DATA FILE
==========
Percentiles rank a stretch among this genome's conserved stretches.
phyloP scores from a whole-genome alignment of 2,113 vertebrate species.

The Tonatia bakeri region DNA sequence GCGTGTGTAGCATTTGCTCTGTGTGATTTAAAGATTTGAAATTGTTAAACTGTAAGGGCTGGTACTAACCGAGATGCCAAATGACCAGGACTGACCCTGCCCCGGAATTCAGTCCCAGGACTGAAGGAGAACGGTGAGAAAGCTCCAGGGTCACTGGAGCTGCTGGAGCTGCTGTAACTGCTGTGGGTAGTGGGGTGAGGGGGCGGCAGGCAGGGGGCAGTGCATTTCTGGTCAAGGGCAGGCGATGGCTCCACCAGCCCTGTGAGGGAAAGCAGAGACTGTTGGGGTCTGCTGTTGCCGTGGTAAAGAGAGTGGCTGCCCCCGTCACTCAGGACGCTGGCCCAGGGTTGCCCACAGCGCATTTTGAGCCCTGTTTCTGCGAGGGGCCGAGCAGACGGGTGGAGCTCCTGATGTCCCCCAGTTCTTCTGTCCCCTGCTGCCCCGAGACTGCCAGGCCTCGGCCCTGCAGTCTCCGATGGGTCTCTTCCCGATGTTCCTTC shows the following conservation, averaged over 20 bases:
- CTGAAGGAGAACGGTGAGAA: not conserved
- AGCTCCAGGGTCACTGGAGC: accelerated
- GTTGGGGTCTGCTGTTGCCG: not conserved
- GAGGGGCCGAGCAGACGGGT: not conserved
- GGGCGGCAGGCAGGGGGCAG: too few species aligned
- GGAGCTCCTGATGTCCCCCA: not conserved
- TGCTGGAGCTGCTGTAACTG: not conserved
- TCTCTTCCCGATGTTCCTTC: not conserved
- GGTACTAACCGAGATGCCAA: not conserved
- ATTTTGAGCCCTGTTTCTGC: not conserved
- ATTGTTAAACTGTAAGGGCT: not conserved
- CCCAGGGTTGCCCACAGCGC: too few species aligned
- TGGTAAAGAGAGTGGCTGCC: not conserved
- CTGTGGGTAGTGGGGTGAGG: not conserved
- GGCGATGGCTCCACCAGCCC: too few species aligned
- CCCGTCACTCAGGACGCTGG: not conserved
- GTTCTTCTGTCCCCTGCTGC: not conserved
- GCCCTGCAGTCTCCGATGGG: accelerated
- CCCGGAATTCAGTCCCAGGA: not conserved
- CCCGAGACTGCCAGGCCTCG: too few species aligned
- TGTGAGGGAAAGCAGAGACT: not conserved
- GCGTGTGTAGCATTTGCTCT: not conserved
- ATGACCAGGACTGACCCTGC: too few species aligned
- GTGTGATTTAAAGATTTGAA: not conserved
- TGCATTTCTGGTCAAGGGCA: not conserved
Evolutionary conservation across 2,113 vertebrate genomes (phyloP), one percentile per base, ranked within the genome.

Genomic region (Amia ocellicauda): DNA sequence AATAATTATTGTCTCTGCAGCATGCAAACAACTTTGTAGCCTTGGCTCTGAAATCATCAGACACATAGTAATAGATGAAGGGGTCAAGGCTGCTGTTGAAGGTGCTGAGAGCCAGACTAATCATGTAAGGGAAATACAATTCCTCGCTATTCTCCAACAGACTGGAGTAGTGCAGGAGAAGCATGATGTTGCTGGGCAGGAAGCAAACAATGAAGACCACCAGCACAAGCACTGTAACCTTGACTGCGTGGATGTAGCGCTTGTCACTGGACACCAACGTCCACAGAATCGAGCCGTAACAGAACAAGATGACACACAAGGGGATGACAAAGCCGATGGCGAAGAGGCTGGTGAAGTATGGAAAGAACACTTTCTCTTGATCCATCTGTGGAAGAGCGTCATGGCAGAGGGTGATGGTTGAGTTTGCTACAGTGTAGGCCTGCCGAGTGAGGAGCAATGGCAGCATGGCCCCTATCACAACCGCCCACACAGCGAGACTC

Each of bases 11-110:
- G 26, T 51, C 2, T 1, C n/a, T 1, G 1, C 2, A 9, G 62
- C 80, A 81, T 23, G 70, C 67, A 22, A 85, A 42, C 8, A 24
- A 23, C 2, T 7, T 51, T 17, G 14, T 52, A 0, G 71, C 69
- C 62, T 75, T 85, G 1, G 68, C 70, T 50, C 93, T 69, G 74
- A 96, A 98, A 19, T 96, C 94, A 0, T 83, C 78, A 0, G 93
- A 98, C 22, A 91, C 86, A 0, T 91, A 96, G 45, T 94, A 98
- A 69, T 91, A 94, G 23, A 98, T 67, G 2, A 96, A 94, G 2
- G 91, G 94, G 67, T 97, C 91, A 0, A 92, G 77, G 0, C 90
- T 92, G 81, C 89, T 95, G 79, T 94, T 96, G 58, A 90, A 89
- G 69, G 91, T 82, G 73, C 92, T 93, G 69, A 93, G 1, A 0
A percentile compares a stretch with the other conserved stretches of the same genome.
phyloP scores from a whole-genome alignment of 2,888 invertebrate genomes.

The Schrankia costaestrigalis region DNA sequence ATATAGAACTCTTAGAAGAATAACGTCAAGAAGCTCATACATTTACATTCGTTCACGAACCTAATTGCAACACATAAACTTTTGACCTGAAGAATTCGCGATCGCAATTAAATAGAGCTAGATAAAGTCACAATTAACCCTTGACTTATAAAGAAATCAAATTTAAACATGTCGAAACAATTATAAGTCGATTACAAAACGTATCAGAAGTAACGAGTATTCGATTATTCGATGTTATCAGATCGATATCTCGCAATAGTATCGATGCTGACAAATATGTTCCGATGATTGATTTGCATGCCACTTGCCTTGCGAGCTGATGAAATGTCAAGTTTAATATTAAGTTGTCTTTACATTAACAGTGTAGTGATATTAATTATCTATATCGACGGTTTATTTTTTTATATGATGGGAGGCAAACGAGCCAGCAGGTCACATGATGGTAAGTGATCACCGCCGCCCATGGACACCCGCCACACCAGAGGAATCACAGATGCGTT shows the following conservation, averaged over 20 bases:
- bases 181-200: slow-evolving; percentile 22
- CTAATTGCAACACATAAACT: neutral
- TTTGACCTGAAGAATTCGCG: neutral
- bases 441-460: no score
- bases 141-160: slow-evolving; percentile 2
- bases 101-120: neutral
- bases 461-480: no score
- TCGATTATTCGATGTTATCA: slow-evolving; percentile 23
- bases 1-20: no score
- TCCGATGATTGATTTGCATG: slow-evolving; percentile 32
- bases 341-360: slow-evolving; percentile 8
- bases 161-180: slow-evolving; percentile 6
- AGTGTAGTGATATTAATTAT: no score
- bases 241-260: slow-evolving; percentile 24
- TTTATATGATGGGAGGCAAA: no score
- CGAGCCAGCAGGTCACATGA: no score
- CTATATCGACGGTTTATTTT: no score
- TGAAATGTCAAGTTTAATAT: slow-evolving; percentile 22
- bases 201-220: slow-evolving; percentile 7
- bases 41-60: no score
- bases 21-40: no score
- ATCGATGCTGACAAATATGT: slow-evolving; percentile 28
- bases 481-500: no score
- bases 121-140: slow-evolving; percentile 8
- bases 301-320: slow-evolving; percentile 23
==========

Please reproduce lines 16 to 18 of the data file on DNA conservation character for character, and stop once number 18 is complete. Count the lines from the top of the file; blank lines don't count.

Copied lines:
- TGGTAAAGAGAGTGGCTGCC: not conserved
- CTGTGGGTAGTGGGGTGAGG: not conserved
- GGCGATGGCTCCACCAGCCC: too few species aligned